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Shipping: Say Hello to Rate Hikes

Shipping costs are up, but don't let that get you down--it's not all bad news.
Magazine Contributor
3 min read

This story appears in the February 2002 issue of Subscribe »

If your homebased business relies heavily on shipping items to your customers, you may have noticed the change in rates recently enacted by most of the major carriers for 2002, including DHL, FedEx and UPS. If you've had your account for more than a year, you know rate increases are nothing out of the ordinary, but this year's rate increases particularly target home and residential area shipments. If your business ships primarily to customers' homes, you'll see the biggest changes in your bill.

The good news is, after a year when fuel prices skyrocketed and most carriers implemented a fuel surcharge--by some estimates, the first time in 20 years--most carriers have come up with some form of sliding scale; if fuel prices continue to go down, so will the fuel surcharges, and vice versa. DHL recently lowered its fuel surcharge by a flat 1 percent, bringing it down to 3 percent, and UPS just implemented an index-based fuel surcharge that's based on the U.S. Energy Department's On-Highway Diesel Fuel Prices. The index will change the first Monday of every month, and you'll be able to check on fuel index changes online at

Learn More

Hunting for a good homebased business organization to join? See "The Benefits of Associations."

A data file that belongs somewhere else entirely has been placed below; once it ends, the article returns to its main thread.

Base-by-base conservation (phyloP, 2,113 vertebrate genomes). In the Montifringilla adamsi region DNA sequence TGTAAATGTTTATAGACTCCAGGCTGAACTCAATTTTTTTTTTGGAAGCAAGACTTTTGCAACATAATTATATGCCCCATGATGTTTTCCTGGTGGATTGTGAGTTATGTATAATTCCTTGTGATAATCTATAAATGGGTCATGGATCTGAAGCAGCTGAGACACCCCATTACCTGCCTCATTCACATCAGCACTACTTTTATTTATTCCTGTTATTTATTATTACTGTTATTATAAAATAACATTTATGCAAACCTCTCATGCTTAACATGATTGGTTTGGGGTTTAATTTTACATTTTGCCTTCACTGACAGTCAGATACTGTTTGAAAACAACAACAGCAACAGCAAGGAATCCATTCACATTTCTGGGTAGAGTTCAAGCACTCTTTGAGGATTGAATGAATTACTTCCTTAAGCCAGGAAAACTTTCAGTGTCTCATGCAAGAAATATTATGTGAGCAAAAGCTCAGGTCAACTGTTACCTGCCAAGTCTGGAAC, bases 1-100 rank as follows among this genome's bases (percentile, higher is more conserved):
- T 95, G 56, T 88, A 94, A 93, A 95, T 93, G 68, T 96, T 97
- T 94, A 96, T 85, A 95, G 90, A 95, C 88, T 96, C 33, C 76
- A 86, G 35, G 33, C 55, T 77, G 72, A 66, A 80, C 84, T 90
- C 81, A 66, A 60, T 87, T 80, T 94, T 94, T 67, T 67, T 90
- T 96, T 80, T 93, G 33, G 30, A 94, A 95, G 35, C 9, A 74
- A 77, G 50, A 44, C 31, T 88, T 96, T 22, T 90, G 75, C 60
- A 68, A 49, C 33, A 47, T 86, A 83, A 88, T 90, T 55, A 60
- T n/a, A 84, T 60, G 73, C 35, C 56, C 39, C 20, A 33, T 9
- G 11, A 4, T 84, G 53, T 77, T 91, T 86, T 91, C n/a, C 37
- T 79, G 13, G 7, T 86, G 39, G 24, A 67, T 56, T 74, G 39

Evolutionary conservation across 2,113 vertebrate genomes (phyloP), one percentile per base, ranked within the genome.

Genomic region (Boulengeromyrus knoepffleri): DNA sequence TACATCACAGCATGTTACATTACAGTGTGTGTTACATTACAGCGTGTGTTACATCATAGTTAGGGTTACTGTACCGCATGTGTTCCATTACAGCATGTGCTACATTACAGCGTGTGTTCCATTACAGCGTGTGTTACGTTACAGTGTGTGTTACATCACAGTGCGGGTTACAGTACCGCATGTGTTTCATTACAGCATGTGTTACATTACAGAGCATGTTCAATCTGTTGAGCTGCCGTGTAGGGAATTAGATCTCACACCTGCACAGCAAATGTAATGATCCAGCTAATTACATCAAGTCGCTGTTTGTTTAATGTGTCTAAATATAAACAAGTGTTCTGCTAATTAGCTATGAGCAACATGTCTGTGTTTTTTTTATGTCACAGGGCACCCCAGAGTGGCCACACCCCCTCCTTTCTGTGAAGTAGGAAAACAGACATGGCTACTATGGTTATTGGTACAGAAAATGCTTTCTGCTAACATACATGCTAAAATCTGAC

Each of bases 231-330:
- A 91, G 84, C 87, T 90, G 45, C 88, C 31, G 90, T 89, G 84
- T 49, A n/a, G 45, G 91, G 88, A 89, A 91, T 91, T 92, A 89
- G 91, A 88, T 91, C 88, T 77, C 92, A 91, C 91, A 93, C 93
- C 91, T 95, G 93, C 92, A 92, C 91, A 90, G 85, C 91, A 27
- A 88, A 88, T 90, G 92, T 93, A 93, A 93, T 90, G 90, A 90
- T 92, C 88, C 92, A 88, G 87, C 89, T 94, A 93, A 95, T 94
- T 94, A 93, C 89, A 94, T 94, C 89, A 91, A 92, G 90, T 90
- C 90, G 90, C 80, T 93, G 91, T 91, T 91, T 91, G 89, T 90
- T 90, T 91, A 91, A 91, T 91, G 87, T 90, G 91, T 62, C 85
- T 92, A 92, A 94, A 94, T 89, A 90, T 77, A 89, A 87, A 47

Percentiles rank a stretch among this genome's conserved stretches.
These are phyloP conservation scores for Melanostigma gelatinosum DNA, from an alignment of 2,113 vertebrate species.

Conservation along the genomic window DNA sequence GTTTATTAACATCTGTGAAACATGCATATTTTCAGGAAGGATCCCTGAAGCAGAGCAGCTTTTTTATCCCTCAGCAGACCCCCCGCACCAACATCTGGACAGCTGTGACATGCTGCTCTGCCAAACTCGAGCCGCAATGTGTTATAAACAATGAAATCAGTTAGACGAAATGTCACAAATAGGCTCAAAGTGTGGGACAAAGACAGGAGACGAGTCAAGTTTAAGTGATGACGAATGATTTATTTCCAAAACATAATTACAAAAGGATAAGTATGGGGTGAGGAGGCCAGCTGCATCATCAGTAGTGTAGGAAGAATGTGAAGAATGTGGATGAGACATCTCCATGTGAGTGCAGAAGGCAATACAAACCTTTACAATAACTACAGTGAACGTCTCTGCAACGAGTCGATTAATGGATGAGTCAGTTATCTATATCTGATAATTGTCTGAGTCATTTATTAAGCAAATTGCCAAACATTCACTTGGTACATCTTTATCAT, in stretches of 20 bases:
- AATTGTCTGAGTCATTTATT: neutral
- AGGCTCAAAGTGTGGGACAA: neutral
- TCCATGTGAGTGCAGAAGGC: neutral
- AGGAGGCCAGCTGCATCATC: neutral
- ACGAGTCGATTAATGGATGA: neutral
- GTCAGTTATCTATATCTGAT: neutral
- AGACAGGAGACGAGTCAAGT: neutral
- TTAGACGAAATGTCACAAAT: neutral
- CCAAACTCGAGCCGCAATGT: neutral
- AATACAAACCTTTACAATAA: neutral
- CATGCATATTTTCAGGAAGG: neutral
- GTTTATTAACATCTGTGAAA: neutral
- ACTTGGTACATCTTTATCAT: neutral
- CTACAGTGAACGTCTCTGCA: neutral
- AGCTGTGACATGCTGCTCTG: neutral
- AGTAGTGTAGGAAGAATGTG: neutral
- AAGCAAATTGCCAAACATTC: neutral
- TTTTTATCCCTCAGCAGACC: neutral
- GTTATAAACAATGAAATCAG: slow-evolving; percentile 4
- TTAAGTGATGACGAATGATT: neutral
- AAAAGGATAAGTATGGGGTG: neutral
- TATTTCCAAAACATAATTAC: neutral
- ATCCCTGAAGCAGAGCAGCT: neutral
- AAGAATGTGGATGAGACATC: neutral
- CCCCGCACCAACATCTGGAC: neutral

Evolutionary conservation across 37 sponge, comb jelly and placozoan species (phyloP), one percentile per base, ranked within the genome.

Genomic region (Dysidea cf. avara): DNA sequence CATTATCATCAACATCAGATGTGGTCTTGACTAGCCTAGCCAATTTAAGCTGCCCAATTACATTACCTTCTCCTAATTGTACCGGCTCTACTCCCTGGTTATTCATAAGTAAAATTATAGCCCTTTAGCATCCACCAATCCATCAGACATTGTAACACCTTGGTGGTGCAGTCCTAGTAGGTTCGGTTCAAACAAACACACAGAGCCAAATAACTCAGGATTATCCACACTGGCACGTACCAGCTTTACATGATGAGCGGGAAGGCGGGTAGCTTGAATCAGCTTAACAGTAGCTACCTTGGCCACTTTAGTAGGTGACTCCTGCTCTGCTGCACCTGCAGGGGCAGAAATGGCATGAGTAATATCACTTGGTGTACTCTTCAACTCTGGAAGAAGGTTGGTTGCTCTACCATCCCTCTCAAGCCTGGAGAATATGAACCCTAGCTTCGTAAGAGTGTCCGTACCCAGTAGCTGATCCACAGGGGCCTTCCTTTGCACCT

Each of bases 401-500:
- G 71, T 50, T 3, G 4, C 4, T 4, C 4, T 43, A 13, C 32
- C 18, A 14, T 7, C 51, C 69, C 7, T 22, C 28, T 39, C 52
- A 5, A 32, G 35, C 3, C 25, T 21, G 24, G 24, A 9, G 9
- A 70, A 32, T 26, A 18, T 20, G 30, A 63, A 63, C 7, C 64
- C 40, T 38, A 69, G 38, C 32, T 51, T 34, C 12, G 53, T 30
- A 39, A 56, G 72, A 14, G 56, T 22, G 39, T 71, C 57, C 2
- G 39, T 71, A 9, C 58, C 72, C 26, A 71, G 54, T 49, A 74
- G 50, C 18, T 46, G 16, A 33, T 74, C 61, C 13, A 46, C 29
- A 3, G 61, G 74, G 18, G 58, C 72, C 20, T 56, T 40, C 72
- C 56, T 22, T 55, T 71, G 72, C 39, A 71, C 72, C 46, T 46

UPS raised its residential surcharges a nickel, to $1.05, but has now started adding that charge to air package shipments delivered in residential areas as well. FedEx Ground also raised rates--there's an average 3.5 percent increase per package, with a residential delivery surcharge increasing to $1.35, from $1.30. FedEx Home Delivery also increased its surcharge a nickel per package, to $1.10. FedEx has, however, moved away from charging a flat 4 percent fuel surcharge on air shipments to one that is adjusted monthly based on the U.S. Gulf Coast Fuel Index, and the surcharge for December, for example, fell to 2 percent. FedEx hasn't ruled out another rate increase for 2002, but barring unusual circumstances, UPS expects rates will remain the same for the entire year.

So what's caused the rate increases? According to Steve Holmes of UPS, annual rate increases are standard in the industry and do not reflect costs for beefed-up security. "We deal with these issues every day anyhow, and we're constantly shifting with security regulations around the world," says Holmes. "We do that through technology."

So how can you save money on rising rates? Rene Chapin with the National Association for the Self-Employed suggests homebased business owners join organizations such as NASE to receive discounts on delivery services. NASE, for instance, offers 31 percent off Airborne Express' flat rates on overnight service, and most homebased business associations offer similar discounts. Look for those organizations whose benefits outweigh the cost of any annual membership fees.

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